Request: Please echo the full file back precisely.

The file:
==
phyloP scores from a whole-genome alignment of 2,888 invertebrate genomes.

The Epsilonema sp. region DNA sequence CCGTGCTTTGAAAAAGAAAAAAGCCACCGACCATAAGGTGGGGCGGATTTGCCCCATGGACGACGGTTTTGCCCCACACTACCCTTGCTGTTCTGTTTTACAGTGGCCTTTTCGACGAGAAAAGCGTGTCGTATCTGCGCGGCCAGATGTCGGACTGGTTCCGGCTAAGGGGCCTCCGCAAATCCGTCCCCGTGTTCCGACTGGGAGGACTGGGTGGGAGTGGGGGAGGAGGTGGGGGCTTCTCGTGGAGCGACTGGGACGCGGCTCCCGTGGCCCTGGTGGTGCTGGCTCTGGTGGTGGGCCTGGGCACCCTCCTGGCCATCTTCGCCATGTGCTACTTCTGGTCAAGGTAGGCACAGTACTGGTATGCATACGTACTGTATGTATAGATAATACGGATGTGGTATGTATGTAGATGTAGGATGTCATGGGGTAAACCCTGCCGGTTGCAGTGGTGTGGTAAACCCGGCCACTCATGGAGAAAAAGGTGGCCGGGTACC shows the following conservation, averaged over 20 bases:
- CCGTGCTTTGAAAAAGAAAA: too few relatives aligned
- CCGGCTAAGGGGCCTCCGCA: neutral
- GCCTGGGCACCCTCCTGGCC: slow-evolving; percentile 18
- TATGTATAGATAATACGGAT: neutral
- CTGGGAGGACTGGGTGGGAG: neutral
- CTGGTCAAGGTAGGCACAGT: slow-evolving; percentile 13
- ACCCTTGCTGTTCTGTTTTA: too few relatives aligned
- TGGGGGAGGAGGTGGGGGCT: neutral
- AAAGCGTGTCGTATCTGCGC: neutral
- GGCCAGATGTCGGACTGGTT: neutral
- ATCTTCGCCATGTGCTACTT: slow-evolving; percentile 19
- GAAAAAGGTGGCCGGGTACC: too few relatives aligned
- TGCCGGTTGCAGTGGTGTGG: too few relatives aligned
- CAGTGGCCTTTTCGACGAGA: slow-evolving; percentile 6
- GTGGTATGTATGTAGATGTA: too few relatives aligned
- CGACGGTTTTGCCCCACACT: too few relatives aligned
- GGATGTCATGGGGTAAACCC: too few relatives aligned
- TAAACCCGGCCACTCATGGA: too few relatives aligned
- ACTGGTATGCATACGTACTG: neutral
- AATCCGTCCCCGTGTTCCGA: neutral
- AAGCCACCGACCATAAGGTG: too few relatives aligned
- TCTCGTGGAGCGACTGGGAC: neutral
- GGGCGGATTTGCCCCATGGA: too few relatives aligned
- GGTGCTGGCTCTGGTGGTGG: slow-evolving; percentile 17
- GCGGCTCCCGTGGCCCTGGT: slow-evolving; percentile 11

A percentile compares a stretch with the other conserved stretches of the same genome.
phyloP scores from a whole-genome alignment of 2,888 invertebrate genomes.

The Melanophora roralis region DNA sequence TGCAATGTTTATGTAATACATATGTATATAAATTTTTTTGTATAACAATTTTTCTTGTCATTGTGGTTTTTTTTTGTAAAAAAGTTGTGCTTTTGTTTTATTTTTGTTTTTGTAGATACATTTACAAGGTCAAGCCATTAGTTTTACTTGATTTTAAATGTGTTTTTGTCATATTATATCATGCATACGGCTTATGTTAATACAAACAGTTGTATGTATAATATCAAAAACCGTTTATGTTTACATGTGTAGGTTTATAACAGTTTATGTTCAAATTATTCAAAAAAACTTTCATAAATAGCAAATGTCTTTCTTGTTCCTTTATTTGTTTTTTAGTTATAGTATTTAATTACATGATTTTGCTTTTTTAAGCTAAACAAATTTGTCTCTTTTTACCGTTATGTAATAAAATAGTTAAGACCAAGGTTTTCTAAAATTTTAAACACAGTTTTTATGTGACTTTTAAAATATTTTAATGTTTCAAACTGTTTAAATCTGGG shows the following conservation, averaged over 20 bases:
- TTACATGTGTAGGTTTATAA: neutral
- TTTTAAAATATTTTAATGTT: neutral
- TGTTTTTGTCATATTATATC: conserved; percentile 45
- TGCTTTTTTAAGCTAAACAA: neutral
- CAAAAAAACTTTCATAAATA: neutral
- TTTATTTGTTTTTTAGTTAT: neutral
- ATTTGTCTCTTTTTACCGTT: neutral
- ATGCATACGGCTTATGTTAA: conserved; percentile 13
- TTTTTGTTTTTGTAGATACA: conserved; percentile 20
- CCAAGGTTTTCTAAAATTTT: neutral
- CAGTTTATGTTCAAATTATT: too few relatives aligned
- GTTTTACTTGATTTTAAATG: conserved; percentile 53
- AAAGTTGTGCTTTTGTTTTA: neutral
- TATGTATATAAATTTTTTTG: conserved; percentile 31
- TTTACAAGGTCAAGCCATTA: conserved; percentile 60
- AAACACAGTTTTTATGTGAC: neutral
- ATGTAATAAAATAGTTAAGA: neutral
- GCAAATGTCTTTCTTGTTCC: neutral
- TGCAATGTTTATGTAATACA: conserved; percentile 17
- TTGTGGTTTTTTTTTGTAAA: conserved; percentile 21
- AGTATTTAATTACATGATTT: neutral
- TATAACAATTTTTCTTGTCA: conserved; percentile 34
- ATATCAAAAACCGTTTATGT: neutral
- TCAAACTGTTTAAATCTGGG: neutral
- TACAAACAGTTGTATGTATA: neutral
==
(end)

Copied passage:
phyloP scores from a whole-genome alignment of 2,888 invertebrate genomes.

The Epsilonema sp. region DNA sequence CCGTGCTTTGAAAAAGAAAAAAGCCACCGACCATAAGGTGGGGCGGATTTGCCCCATGGACGACGGTTTTGCCCCACACTACCCTTGCTGTTCTGTTTTACAGTGGCCTTTTCGACGAGAAAAGCGTGTCGTATCTGCGCGGCCAGATGTCGGACTGGTTCCGGCTAAGGGGCCTCCGCAAATCCGTCCCCGTGTTCCGACTGGGAGGACTGGGTGGGAGTGGGGGAGGAGGTGGGGGCTTCTCGTGGAGCGACTGGGACGCGGCTCCCGTGGCCCTGGTGGTGCTGGCTCTGGTGGTGGGCCTGGGCACCCTCCTGGCCATCTTCGCCATGTGCTACTTCTGGTCAAGGTAGGCACAGTACTGGTATGCATACGTACTGTATGTATAGATAATACGGATGTGGTATGTATGTAGATGTAGGATGTCATGGGGTAAACCCTGCCGGTTGCAGTGGTGTGGTAAACCCGGCCACTCATGGAGAAAAAGGTGGCCGGGTACC shows the following conservation, averaged over 20 bases:
- CCGTGCTTTGAAAAAGAAAA: too few relatives aligned
- CCGGCTAAGGGGCCTCCGCA: neutral
- GCCTGGGCACCCTCCTGGCC: slow-evolving; percentile 18
- TATGTATAGATAATACGGAT: neutral
- CTGGGAGGACTGGGTGGGAG: neutral
- CTGGTCAAGGTAGGCACAGT: slow-evolving; percentile 13
- ACCCTTGCTGTTCTGTTTTA: too few relatives aligned
- TGGGGGAGGAGGTGGGGGCT: neutral
- AAAGCGTGTCGTATCTGCGC: neutral
- GGCCAGATGTCGGACTGGTT: neutral
- ATCTTCGCCATGTGCTACTT: slow-evolving; percentile 19
- GAAAAAGGTGGCCGGGTACC: too few relatives aligned
- TGCCGGTTGCAGTGGTGTGG: too few relatives aligned
- CAGTGGCCTTTTCGACGAGA: slow-evolving; percentile 6
- GTGGTATGTATGTAGATGTA: too few relatives aligned
- CGACGGTTTTGCCCCACACT: too few relatives aligned
- GGATGTCATGGGGTAAACCC: too few relatives aligned
- TAAACCCGGCCACTCATGGA: too few relatives aligned
- ACTGGTATGCATACGTACTG: neutral
- AATCCGTCCCCGTGTTCCGA: neutral
- AAGCCACCGACCATAAGGTG: too few relatives aligned
- TCTCGTGGAGCGACTGGGAC: neutral
- GGGCGGATTTGCCCCATGGA: too few relatives aligned
- GGTGCTGGCTCTGGTGGTGG: slow-evolving; percentile 17
- GCGGCTCCCGTGGCCCTGGT: slow-evolving; percentile 11

A percentile compares a stretch with the other conserved stretches of the same genome.
phyloP scores from a whole-genome alignment of 2,888 invertebrate genomes.

The Melanophora roralis region DNA sequence TGCAATGTTTATGTAATACATATGTATATAAATTTTTTTGTATAACAATTTTTCTTGTCATTGTGGTTTTTTTTTGTAAAAAAGTTGTGCTTTTGTTTTATTTTTGTTTTTGTAGATACATTTACAAGGTCAAGCCATTAGTTTTACTTGATTTTAAATGTGTTTTTGTCATATTATATCATGCATACGGCTTATGTTAATACAAACAGTTGTATGTATAATATCAAAAACCGTTTATGTTTACATGTGTAGGTTTATAACAGTTTATGTTCAAATTATTCAAAAAAACTTTCATAAATAGCAAATGTCTTTCTTGTTCCTTTATTTGTTTTTTAGTTATAGTATTTAATTACATGATTTTGCTTTTTTAAGCTAAACAAATTTGTCTCTTTTTACCGTTATGTAATAAAATAGTTAAGACCAAGGTTTTCTAAAATTTTAAACACAGTTTTTATGTGACTTTTAAAATATTTTAATGTTTCAAACTGTTTAAATCTGGG shows the following conservation, averaged over 20 bases:
- TTACATGTGTAGGTTTATAA: neutral
- TTTTAAAATATTTTAATGTT: neutral
- TGTTTTTGTCATATTATATC: conserved; percentile 45
- TGCTTTTTTAAGCTAAACAA: neutral
- CAAAAAAACTTTCATAAATA: neutral
- TTTATTTGTTTTTTAGTTAT: neutral
- ATTTGTCTCTTTTTACCGTT: neutral
- ATGCATACGGCTTATGTTAA: conserved; percentile 13
- TTTTTGTTTTTGTAGATACA: conserved; percentile 20
- CCAAGGTTTTCTAAAATTTT: neutral
- CAGTTTATGTTCAAATTATT: too few relatives aligned
- GTTTTACTTGATTTTAAATG: conserved; percentile 53
- AAAGTTGTGCTTTTGTTTTA: neutral
- TATGTATATAAATTTTTTTG: conserved; percentile 31
- TTTACAAGGTCAAGCCATTA: conserved; percentile 60
- AAACACAGTTTTTATGTGAC: neutral
- ATGTAATAAAATAGTTAAGA: neutral
- GCAAATGTCTTTCTTGTTCC: neutral
- TGCAATGTTTATGTAATACA: conserved; percentile 17
- TTGTGGTTTTTTTTTGTAAA: conserved; percentile 21
- AGTATTTAATTACATGATTT: neutral
- TATAACAATTTTTCTTGTCA: conserved; percentile 34
- ATATCAAAAACCGTTTATGT: neutral
- TCAAACTGTTTAAATCTGGG: neutral
- TACAAACAGTTGTATGTATA: neutral